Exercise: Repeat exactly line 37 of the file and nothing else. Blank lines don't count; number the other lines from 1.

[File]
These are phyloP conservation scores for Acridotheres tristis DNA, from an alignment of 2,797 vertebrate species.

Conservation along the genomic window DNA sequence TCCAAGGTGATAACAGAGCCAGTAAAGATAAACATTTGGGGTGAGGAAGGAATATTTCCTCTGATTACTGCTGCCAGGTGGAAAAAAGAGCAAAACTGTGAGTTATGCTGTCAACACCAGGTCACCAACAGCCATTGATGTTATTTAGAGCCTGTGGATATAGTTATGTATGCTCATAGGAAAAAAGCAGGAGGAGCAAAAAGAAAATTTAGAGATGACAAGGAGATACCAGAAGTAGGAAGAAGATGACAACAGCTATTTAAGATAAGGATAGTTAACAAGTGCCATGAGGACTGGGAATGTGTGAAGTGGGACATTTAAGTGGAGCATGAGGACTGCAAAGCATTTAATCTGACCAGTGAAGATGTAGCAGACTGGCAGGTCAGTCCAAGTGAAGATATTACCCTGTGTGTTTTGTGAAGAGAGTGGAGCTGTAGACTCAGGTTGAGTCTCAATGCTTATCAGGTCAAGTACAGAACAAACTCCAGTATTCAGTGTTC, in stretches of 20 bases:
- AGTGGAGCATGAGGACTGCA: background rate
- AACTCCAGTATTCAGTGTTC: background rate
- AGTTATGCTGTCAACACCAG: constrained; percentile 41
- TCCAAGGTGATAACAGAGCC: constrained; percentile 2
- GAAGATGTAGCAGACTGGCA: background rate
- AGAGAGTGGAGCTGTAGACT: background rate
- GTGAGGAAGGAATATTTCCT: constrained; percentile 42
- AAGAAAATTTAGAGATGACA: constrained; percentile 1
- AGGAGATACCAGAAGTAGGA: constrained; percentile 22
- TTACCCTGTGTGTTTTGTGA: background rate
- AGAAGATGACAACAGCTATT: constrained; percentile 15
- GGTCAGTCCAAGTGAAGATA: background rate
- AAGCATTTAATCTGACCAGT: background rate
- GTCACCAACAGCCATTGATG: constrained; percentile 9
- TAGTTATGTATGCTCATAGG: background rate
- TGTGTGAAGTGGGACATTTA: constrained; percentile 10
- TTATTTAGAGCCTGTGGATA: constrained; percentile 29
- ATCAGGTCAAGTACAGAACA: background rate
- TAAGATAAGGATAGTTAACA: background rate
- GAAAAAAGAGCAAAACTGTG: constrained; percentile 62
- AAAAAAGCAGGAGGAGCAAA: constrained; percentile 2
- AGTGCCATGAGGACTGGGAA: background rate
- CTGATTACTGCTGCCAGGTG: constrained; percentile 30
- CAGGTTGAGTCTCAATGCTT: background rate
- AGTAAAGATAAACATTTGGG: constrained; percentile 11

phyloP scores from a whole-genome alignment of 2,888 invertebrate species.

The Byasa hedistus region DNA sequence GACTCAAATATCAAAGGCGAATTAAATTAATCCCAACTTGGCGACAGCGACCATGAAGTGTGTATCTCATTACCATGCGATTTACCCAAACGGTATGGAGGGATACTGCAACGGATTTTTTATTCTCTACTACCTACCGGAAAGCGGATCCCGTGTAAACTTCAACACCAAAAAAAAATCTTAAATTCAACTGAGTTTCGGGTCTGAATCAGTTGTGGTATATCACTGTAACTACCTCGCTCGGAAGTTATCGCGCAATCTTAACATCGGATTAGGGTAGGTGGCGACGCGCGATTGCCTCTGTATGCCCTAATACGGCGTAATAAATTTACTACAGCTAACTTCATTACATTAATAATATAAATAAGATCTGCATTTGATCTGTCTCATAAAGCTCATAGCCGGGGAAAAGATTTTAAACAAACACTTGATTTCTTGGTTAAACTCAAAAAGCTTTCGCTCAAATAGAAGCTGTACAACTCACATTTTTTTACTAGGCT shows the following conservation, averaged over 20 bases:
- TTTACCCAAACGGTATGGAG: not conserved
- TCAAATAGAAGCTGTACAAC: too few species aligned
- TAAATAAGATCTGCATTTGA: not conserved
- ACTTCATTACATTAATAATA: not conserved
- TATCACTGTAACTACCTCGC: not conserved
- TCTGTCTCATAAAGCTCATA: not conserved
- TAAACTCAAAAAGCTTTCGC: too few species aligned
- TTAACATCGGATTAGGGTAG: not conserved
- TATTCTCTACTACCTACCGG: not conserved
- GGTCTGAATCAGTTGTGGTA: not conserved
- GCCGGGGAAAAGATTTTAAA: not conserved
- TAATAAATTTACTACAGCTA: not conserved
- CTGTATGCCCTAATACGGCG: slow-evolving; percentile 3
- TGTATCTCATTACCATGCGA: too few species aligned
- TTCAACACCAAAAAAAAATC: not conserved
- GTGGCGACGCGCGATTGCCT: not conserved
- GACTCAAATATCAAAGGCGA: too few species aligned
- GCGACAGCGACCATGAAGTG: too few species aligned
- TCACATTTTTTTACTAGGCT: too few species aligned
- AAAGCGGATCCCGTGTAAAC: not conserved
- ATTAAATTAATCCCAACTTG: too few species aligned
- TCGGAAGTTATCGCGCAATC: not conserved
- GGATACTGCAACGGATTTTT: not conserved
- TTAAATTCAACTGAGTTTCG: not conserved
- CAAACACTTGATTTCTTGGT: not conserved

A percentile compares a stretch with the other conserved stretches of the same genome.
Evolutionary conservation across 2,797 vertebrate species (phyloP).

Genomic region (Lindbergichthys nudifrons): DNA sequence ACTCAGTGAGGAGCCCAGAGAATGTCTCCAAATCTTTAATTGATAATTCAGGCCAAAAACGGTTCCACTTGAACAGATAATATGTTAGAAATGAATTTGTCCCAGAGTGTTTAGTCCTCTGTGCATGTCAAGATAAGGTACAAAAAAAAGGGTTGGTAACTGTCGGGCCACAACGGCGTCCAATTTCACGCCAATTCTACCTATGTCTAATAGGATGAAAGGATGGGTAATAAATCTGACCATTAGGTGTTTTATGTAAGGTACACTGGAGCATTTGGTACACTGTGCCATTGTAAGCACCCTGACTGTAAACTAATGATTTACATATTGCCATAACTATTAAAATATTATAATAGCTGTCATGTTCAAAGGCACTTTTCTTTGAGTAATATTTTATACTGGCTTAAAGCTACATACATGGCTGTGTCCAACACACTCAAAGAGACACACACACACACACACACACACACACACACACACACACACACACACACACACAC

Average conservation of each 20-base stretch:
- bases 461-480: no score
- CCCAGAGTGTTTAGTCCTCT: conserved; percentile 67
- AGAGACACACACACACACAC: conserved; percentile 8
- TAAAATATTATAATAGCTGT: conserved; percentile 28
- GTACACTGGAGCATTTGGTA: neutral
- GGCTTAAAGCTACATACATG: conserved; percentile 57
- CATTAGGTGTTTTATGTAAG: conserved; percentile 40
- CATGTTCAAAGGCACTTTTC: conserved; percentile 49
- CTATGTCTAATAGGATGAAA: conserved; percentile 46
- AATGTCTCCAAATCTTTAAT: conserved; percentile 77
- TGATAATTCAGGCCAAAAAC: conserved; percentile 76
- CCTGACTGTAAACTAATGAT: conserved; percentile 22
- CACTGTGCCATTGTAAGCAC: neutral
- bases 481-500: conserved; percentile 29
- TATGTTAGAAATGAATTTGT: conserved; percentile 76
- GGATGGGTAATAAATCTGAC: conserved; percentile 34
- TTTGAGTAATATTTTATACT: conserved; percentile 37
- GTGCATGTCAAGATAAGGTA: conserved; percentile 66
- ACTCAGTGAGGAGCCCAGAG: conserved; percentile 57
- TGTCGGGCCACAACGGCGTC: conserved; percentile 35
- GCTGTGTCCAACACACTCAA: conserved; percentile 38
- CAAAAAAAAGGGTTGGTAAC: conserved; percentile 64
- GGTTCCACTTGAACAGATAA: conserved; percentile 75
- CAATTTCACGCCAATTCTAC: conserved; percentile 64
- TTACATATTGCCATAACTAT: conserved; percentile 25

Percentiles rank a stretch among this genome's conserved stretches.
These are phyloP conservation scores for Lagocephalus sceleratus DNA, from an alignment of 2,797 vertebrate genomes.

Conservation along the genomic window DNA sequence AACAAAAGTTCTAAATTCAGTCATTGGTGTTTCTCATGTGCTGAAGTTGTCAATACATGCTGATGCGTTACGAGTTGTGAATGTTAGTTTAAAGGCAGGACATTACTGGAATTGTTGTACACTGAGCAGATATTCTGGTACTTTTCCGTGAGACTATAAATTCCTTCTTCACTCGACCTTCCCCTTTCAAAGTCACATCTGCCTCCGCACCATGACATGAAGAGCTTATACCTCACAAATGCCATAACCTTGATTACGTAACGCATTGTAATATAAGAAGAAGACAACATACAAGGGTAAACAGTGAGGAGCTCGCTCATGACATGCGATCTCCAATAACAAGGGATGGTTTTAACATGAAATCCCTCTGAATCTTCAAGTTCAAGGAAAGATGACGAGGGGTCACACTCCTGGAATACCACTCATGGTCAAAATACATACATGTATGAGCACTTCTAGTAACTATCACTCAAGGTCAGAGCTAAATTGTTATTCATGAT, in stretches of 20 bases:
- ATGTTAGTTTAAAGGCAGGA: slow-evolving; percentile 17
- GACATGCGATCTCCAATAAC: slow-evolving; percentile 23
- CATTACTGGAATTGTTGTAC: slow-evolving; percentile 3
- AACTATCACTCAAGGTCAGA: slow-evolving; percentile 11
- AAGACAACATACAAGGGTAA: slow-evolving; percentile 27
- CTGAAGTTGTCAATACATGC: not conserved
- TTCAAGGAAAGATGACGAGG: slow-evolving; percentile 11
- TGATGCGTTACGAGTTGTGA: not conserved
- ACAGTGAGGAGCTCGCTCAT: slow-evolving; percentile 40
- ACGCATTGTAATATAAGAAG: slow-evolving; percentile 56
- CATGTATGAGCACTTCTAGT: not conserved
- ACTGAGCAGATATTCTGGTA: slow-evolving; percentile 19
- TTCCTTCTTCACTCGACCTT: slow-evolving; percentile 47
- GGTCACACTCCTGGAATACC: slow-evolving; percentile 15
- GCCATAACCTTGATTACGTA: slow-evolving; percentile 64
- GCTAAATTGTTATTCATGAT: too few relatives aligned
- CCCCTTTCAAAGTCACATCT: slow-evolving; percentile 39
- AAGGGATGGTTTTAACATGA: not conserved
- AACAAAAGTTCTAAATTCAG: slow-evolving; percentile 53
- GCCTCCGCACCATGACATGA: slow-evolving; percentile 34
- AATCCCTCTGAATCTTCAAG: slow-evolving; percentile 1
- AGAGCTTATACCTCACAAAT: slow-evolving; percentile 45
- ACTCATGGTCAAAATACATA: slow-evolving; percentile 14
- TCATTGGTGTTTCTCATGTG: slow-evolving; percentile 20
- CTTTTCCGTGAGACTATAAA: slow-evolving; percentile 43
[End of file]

- TTAACATCGGATTAGGGTAG: not conserved